There has always been a rivalry between the east coast and the west; whether it’s sport, politics or hip hop, New Yorkers are always determined to out battle Californians. In the arena of medical marijuana however, as it currently stands, there is one clear winner.
MMJ was legalized in California way back in the Compassionate Use Act of 1996; in this way, the Golden State was way ahead of the other 49 on the medical marijuana front. Washington, Oregon, Alaska and Nevada followed Cali’s lead in 1998, and over the last twenty odd years, MMJ has been steadily legalized in 29 different states in the U.S.
One of the most recent states to take up the cause was, surprisingly, New York. The government in Albany only passed the required act in July 2014, following a lengthy debate in the state senate. This made them the 23rd state in the U.S. to legalize MMJ (a staggering statistic when you consider New York’s traditional liberal leanings).
Even more startling was the restrictiveness of the bill when it was finally unveiled to the NY public; despite passing with a landslide, it was in fact one of the most conservative in the whole country.
Cuomo has long since taken a staunch anti-marijuana position, and the Republicans in the Senate got a little weak in the knees at the prospect of MMJ legalization escalating rapidly to recreational legalization. The result was a bill that failed to cater to the basic needs of most patients across the state.
While the signs are good that this restrictiveness is set to change due to continued pressure and advocacy from support groups, it doesn’t change the fact that it puts New York light years behind California when it comes to MMJ law.
With that in mind, here are three major policies from Cuomo’s bill that need to change if New York wants to draw even or surpass the Golden State.
1. Introduce Smoking
As patients in California know, smoking marijuana is the most effective form of consuming the drug, and the most potent method of treatment for a myriad of conditions that MMJ can ease. Bizarrely, this was the one form of consumption that was left out of Cuomo’s bill – presumably because it is the form most associated with recreational use.
In a effort to distance himself from the thorny issue of recreational legalization, Cuomo insisted on a smoking ban. New York patients can instead consume the drug in the form of extracts, tinctures, oils and edibles.
Meanwhile, over on the west coast, smoking is far and away the most common form of consumption for patients. By limiting the use of MMJ, New York established itself as one of the most restrictive medical marijuana states in the country. This needs to change and change fast if they’re hoping to consider themselves a forward-thinking, progressive home for MMJ.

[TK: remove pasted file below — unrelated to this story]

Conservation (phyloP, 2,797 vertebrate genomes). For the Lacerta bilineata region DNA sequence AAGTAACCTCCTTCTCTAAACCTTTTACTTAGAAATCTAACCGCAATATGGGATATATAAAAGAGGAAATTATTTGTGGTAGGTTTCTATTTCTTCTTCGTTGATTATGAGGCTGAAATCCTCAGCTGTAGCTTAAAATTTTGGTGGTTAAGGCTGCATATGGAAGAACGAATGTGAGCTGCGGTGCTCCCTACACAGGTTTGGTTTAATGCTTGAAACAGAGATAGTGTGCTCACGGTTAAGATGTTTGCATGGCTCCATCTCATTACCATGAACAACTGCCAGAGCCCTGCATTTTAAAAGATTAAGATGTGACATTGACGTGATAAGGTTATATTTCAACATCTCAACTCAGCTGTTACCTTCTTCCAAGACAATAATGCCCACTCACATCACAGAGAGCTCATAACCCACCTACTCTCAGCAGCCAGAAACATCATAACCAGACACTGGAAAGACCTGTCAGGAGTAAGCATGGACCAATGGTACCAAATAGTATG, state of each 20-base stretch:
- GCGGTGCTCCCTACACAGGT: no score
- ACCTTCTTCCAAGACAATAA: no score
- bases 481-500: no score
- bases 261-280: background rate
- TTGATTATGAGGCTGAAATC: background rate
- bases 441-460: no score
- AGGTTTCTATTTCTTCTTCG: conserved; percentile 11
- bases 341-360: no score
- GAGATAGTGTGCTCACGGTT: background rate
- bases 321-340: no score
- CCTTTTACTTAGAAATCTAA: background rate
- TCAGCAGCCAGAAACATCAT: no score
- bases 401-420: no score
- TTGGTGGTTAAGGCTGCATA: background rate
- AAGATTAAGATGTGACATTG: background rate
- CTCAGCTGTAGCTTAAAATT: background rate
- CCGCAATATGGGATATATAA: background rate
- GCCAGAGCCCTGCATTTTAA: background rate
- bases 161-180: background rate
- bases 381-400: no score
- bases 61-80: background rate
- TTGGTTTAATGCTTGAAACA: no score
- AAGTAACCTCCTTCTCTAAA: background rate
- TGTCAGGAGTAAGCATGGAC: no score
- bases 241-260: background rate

2. Allow More Registered Organizations
Advocates for MMJ recently scored a big win when they got the qualifying treatment ‘chronic pain’ added to the New York bill. This crucial clause, which opens up the benefits of MMJ to a whole range of patients, was absent from the initial proposal.
The trouble is, the 2014 bill only contains provision for five Registered Organizations (ROs), which the state licenses to produce and distribute medical marijuana. Each RO can only operate a maximum of four dispensaries each, leaving a total of twenty dispensaries serving the entire state of New York.
With more patients signing up thanks to the ‘chronic pain’ addition, this startlingly limited number of dispensaries simply won’t be enough to cover all patients in the state. In stark contrast, California has no limit on the amount of dispensaries; New York should certainly look to the west coast for inspiration on this one.
3. Take the Power Away From the Governor
Under the Compassionate Care Act of 2014, Governor Cuomo and by extension the senate, have the power to quash medical marijuana if they feel it’s being abused. With a Republican-leaning politician like Cuomo, this could happen at anytime, leaving MMJ patients in New York with a big old sword of Damocles hanging over them.
If it was voted in fairly, then the law belongs to the people; the power to take it away shouldn’t be in the hands of one man. Instead of this regressive clause, both Republicans and Democrats should look to compromise and keep in mind the best interests of the people.
Since last November, when California followed Colorado’s lead and legalized recreational marijuana, the debate has been all about the legality of marijuana in general; having New York all paranoid about medical marijuana, which has been embraced by 29 states and proven to be effective for sufferers of a whole range of conditions, seems extremely regressive and archaic.